You probably benefit from file compression every day, even if you don’t realize it. But just what does file compression mean, and how is it used with computers and online?

Here we explain the basics of file compression, discussing the two main types and providing common examples.

The Basics of File Compression

In one sentence, file compression is the act of taking some amount of data and reducing its size while still maintaining the integrity of the information. This is useful because it allows us to store smaller files on storage disks, as well as making file transfer over the internet more efficient.

At first glance, it might sound impossible to make something smaller while still essentially keeping it the same. Let’s look at the two main types of compression to illustrate how it works.

Lossy Compression

Lossy compression reduces the size of a file by throwing out pieces of information that aren’t necessary. In forms of data like images and music, you don’t need every single bit of data present to enjoy the source media.

Consider an MP3 file, which is a popular lossy format for audio. Compared to the original recording, an MP3 file of a song won’t have all the exact highs and lows. But this isn’t a problem (to a point), because humans can’t hear certain sounds anyway.

Image credit: Universitat de Vic

By removing the frequencies that we can’t perceive, you can make the file smaller without having a noticeable effect on quality. This makes it more suitable for storing on a portable device, so you can keep lots of tracks on it.

Another well-known example of a lossy file type is JPEG, an image format. A high-quality image taken with a professional camera in RAW format might take up something like 25MB. For printing professional posters or something similar, you’d want to use the original image for the best quality.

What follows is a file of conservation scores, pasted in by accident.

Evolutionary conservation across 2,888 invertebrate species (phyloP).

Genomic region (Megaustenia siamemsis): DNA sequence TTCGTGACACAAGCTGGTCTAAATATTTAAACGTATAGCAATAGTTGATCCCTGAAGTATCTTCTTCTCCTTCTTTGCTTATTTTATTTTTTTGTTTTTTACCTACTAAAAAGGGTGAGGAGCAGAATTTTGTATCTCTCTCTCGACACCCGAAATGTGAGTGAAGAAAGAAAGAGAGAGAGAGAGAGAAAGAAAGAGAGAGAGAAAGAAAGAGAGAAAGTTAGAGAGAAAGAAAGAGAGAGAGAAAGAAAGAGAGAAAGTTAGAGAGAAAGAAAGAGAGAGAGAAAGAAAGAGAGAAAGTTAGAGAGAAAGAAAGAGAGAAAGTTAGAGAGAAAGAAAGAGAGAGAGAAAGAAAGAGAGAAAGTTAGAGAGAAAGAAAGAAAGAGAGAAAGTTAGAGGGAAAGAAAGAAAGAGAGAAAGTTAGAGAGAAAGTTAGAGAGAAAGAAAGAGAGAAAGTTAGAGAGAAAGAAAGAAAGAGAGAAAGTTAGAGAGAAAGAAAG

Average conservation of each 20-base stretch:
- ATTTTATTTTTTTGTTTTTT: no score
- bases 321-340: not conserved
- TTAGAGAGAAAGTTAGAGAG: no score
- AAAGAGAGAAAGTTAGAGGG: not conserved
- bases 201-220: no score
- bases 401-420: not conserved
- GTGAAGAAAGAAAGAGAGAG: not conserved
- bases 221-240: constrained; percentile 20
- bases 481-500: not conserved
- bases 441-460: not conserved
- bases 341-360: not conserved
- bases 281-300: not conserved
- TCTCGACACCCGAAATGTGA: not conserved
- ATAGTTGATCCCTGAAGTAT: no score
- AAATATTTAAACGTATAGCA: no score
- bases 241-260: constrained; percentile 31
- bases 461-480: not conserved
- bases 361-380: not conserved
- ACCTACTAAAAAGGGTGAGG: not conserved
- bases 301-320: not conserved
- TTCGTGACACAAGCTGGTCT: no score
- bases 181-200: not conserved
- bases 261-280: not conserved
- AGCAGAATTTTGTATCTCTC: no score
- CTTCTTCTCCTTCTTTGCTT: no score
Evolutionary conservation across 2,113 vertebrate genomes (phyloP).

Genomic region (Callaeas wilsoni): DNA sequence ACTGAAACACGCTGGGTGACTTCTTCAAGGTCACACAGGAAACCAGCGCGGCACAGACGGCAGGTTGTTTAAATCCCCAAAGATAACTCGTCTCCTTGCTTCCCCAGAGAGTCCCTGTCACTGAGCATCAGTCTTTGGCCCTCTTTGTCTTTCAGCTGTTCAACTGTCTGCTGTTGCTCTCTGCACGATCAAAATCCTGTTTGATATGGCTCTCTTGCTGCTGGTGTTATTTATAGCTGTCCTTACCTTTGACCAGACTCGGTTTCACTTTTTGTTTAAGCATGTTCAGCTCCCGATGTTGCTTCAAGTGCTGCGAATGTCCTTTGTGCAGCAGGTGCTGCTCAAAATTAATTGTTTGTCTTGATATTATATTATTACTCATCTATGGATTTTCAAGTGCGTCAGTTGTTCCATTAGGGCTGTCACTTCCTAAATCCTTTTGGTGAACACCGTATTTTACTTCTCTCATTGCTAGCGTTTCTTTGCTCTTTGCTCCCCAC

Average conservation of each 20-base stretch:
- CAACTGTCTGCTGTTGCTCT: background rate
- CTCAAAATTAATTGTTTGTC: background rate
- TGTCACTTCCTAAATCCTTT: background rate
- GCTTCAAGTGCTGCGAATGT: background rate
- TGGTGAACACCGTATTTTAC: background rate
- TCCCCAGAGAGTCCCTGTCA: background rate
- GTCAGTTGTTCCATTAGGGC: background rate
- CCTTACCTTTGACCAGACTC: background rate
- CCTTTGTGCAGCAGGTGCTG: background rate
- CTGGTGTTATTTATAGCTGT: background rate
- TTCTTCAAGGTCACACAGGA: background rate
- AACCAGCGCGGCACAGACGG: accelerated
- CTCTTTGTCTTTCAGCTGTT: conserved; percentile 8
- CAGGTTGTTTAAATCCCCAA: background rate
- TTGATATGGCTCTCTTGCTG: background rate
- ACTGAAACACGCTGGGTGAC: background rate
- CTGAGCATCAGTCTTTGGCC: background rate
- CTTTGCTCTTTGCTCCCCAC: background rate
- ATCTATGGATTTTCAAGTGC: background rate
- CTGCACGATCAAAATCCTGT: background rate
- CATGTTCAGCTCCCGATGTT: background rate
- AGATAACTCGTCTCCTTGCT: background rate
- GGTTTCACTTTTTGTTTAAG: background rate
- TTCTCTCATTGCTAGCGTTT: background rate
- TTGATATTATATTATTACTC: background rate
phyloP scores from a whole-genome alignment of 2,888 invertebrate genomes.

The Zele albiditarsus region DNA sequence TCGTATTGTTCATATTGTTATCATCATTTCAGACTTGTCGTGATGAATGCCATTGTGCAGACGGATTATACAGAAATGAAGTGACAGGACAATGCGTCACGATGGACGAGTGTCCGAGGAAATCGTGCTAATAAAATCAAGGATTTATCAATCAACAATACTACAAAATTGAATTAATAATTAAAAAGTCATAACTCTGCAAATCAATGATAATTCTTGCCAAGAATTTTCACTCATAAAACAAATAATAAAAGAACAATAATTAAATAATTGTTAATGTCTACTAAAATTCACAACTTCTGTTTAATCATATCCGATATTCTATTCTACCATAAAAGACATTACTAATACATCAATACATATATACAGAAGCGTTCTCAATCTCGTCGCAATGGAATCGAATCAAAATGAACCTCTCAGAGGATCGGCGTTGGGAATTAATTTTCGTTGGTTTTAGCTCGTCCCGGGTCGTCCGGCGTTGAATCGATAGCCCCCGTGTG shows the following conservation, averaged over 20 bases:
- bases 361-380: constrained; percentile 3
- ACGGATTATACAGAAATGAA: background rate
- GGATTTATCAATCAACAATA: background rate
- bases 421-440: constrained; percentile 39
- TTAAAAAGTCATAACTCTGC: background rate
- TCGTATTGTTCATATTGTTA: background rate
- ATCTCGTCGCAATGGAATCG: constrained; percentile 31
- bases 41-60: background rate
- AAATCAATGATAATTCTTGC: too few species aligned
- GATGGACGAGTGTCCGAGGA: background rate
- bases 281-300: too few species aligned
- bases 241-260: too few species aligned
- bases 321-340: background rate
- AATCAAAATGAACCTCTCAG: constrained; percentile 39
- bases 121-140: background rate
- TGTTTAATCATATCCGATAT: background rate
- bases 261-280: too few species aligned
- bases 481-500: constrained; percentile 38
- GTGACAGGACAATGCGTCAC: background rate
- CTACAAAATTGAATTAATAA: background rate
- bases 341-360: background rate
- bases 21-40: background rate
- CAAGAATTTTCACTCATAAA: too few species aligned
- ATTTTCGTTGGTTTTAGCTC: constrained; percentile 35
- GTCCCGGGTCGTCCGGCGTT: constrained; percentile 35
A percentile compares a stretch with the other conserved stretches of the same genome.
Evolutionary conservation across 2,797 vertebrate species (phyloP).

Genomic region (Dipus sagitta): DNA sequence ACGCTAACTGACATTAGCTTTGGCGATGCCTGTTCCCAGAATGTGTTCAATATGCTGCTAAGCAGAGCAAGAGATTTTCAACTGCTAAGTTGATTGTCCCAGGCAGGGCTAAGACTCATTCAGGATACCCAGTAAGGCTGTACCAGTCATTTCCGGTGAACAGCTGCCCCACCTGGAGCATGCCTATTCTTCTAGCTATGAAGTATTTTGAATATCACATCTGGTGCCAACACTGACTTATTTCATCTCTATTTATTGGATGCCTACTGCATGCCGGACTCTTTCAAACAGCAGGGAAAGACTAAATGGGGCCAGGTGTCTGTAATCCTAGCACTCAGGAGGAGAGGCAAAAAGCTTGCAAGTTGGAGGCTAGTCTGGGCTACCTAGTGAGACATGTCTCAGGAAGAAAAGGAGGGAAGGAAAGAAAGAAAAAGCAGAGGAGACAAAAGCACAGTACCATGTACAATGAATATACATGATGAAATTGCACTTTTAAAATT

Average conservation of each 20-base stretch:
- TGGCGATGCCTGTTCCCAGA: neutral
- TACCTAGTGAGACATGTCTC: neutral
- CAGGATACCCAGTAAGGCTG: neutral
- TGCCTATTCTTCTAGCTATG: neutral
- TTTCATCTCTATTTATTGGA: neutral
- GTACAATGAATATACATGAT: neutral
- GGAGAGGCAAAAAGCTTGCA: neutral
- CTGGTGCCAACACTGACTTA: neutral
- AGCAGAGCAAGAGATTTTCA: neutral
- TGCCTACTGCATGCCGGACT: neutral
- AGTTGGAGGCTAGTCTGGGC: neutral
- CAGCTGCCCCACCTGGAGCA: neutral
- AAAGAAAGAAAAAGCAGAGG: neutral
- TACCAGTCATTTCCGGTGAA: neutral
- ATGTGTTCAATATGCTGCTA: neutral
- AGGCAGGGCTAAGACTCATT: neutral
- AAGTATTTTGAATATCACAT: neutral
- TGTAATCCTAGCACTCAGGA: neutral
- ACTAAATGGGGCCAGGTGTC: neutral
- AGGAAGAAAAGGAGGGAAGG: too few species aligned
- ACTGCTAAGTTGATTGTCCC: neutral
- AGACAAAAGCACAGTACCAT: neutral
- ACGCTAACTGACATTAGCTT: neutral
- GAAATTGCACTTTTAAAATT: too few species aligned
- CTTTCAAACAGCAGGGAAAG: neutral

However, say you wanted to share the photo with your friends on Facebook. Most people probably don’t care about the minute details of the image, so compressing it into a JPEG is good enough.

Image compression combines similar nearby colors to shrink the file size. For example, instead of using a dozen shades of brown for the sand in a picture of the beach, it might reduce this to just a three or four shades. Storing fewer colors uses less space for the image.

When Lossy Compression Goes Too Far

Lossy compression isn’t a perfect solution, though. The file quality can drop significantly when you compress something too heavily, or compress it multiple times.

You can hear an example of this in the below video showing the effect of compression on audio. As the video slowly applies more and more compression to the sounds, it plays the leftover pieces each level of compression removed. While impossible to hear at first, the heaviest compression takes out major pieces of the track.

It’s also easy to spot overly compressed images. When you save in JPEG format, most image editors allow you to choose a quality level from 0-100. Reducing the quality from 100 to 90 or 80 is an easy way to create a smaller file with no major differences. But if you drop this too low, the compression becomes noticeable; you’ll see artifacts around the areas where colors meet.

An example of this is below, showing an original image on top and a preview of a 10% quality JPEG below. Notice the poor quality around the woman’s elbow and where her hair meets the background.